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Taking in the jacket's shoulder

post #1 of 20
Thread Starter 
I went to a tailor last week to have the waist of a cashmere jacket taken in. It's an old jacket but I'm starting to get fussy about the way my jacket fits.

Anyway, the guy tells me that he can take 1/2" at the shoulder to make the jacket fit better. I've never used this guy before and I was wondering if it is worth risking the jacket to find out if he's good enough for the job. My understanding is that taking in the waist is a trivial job. Taking in the shoulder is another story. He also wants to take in the shoulder from the armholes - I thought this was harder than taking it in from the center seams (which I suggested). Anybody else used Ugress on W72nd before?

I'm just having him take in the waist for now but I am thinking taking in the shoulder too. Opinions?
post #2 of 20
Expensive and risky proposition. For RTW, shoulder fit is probably the first thing I look for.
post #3 of 20
Quote:
Originally Posted by poorsod

Anyway, the guy tells me that he can take 1/2" at the shoulder to make the jacket fit better.

Hold your index finger and your thumb 1/2 inch apart and then ask yourself if it's worth $100, for what will probably be a crappy job.
post #4 of 20
This is one alteration I can't see myself ever attempting. Just not worth it.
post #5 of 20
Is he really talking about taking in the shoulder, or just lifting it? When you mention the armhole, that makes me wonder if what he's really talking about is a lift. I've had it done on two suits that were a bit big (and the slight drop in my right shoulder that isn't noticable on a 40 but is on a 42 makes this look all the worse). They fit perfectly. Also, maybe he meant he wants to take in the jacket from the side seams instead of the center seam? If that's the case, I'd say go for it, this always comes out better on my suits. But I could be reading you and the conversation I can see you having with the tailor wrong, you'll have to tell me.
post #6 of 20
I've had my shoulder adjusted twice in two different jackets...came out perfectly. The tailoring job was about $40 per jacket. It was amazing - love the place. Called Stanton Tailors in NYC's lower east side.
post #7 of 20
some 5 years ago I got 15 Kg overweight... so I had to buy my suits in sizes 50 and 52 ( 40R and 42R ) then after 2 years I lost the 15 Kg and came back to my normal size 48 ( 38R )...

I waited a year to see if I'd keep my ideal weight and then I made alter my suits... I had to give away the 52 sizes, too big to alter them right, but the 50 sizes could be altered successfully...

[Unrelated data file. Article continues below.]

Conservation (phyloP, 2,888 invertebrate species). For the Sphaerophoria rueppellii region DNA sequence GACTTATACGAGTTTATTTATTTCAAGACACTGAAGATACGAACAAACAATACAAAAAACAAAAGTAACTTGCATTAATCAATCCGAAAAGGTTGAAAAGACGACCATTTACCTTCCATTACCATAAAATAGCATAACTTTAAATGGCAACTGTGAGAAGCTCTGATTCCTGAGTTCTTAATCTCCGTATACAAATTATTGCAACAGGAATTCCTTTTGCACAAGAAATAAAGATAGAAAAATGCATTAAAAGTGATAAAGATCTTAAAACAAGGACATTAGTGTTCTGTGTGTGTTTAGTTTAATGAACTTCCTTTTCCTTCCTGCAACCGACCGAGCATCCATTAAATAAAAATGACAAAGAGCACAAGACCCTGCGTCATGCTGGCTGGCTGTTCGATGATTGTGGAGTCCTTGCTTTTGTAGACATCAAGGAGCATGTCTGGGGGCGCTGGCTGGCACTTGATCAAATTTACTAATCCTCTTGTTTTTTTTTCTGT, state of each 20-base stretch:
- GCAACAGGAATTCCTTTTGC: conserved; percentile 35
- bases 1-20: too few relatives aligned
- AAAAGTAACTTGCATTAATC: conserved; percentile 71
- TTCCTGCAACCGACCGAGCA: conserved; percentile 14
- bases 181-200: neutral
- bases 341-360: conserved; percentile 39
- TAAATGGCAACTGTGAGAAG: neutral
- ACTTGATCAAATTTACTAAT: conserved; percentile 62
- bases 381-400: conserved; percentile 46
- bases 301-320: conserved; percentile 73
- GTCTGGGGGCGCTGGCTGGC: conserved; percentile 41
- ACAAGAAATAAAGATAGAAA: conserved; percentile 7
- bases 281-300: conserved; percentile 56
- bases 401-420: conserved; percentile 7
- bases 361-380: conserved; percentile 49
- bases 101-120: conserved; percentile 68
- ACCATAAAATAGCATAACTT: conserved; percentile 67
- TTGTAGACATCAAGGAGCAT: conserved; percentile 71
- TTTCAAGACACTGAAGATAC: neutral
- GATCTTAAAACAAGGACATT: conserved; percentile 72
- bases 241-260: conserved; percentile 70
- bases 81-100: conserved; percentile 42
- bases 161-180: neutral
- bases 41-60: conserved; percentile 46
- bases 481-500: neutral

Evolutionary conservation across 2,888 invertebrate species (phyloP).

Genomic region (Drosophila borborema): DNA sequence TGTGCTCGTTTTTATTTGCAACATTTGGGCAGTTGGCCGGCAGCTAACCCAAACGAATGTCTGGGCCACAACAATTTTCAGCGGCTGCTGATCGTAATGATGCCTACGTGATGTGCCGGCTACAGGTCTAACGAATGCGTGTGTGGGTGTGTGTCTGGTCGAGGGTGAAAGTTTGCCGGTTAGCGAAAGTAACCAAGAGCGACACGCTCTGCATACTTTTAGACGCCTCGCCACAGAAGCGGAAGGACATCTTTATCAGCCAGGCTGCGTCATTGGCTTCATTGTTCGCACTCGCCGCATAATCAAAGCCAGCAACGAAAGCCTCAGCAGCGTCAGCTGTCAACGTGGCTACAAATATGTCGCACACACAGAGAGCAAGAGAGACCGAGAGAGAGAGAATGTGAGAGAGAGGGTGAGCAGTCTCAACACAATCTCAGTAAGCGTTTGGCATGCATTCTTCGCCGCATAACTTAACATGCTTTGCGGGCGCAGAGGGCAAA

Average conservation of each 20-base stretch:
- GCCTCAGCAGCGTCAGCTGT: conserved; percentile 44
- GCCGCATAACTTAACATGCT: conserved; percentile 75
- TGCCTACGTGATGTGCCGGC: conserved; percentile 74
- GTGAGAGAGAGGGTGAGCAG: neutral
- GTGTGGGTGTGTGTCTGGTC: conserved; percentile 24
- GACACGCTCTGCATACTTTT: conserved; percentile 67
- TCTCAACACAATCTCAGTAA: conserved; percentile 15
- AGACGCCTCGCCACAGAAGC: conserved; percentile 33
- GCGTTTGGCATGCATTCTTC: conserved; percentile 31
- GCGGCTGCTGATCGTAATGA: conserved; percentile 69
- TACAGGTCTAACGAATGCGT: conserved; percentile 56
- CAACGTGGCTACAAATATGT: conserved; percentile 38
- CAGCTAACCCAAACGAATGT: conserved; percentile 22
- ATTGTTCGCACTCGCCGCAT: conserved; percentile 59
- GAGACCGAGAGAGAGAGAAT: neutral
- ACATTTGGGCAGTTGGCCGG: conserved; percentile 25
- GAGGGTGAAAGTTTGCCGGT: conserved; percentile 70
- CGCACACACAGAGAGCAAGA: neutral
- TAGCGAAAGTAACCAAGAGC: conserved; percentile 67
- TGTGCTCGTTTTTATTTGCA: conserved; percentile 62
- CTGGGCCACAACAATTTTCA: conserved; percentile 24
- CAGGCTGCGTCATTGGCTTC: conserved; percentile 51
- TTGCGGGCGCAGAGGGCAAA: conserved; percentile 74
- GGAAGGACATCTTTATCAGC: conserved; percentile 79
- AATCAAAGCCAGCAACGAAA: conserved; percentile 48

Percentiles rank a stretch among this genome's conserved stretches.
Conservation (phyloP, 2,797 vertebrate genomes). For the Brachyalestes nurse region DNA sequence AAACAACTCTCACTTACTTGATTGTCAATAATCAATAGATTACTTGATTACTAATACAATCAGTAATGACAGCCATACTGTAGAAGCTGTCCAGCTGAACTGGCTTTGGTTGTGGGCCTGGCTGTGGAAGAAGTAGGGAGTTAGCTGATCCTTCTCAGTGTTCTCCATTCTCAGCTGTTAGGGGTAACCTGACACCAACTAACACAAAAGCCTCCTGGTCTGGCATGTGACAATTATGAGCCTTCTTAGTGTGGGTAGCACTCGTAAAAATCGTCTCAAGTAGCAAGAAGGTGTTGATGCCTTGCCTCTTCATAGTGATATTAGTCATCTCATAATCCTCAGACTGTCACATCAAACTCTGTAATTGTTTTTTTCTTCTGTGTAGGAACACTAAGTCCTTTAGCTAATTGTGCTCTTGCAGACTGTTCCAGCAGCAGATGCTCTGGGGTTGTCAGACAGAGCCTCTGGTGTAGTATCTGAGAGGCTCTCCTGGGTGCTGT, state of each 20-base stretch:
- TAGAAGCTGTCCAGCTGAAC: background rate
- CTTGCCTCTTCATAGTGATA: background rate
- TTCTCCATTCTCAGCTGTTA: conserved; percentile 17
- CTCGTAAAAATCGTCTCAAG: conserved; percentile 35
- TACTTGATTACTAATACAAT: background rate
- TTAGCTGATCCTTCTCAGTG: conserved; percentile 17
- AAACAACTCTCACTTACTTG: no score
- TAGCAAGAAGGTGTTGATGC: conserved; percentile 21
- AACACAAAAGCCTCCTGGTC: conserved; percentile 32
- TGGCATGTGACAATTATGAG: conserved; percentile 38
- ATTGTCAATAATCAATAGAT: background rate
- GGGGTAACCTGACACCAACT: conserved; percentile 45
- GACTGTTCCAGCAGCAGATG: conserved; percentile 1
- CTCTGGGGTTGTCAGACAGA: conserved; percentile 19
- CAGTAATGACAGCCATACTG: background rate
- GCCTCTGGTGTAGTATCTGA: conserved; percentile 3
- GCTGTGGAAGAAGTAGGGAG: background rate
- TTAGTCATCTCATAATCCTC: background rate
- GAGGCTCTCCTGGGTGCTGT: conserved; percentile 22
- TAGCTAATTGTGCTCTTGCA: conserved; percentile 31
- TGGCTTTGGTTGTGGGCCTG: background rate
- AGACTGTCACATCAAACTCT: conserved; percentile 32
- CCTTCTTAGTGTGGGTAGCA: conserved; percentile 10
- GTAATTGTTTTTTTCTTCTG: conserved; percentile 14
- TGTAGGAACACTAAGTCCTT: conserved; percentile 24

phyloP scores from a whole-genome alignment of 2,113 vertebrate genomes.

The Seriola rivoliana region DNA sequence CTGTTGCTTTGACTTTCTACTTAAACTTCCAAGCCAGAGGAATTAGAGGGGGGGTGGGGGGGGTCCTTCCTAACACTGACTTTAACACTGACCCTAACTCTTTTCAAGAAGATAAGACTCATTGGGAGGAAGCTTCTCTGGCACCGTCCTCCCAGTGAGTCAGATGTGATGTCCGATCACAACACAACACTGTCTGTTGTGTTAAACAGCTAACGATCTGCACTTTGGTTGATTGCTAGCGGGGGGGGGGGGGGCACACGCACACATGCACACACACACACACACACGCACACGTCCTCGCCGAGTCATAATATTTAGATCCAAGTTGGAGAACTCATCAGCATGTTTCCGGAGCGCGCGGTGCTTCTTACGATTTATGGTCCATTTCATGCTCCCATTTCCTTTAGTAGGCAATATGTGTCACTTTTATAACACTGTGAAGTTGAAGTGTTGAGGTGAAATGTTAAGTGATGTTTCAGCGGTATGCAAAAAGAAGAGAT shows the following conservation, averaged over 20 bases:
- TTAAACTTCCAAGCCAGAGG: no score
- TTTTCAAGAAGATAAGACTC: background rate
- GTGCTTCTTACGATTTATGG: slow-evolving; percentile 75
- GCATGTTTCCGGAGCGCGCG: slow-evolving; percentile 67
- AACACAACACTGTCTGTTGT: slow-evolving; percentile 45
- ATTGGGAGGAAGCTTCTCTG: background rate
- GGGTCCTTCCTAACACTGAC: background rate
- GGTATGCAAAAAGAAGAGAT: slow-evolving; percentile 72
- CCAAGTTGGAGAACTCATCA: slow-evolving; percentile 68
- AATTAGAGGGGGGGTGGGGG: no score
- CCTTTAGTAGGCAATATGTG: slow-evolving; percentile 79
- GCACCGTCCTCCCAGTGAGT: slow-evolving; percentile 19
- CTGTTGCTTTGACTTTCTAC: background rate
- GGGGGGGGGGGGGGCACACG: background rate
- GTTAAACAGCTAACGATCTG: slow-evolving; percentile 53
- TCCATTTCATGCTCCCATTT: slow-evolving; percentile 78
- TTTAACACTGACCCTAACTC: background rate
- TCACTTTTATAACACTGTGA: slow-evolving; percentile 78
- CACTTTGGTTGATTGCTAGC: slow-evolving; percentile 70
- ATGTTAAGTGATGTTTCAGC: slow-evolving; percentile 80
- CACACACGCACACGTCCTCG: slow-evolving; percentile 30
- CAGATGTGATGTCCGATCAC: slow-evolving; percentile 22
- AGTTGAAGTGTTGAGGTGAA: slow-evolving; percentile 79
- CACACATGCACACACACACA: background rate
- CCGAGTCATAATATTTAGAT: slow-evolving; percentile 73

The tailor was able to reduce 1 cm in each shoulder ( this 50 to 48 as maybe you know European sizes are the measurement shoulder to shoulder in cm )...

this was successful in many , but one ( a loro piana brown sports jacket ) was left with one sleeve one cm longer than the other...

So this can be done but not much than 1cm ( 1/2 " ) per shoulder... IMHO.
post #8 of 20
Thread Starter 
I was quoted about $40-50 for the alteration. It is about 6 years old but a still servicable jacket. I was wondering if it is worth the risk of possibly sacrificing the jacket to see how good the guy is. Otherwise I can just wear bulky sweaters underneath and make do with it.
post #9 of 20
If it were my favorite jacket (or a very expensive one) I would reserve it for the best of tailors. Perhaps you can run a test case on some other jacket of yours?

The fact that you were considering it suggests that there's something about the shoulder fit at present is bothering you. And, if this is the case, it will be money very well spent if the job is done right. So I'd encourage getting it done from the right person whoever that is.

I've had jackets tailored via center seam for very slight adjustments. A 1/2 inch at each shoulder may be too much. They might be able to get the shoulders to fit, but then the collar might not rest against the back of your neck properly or the way the lapels sit on your chest may be changed. You can also get it done via the shoulders, though this is very tricky and risky. Some tailors put some (very slight) padding kind of near the shoulder blade to make the shoulder stand a little more. (tough to explain)

A good tailor will dissuade you from the adjustment if they feel their work will screw up the balance of the jacket.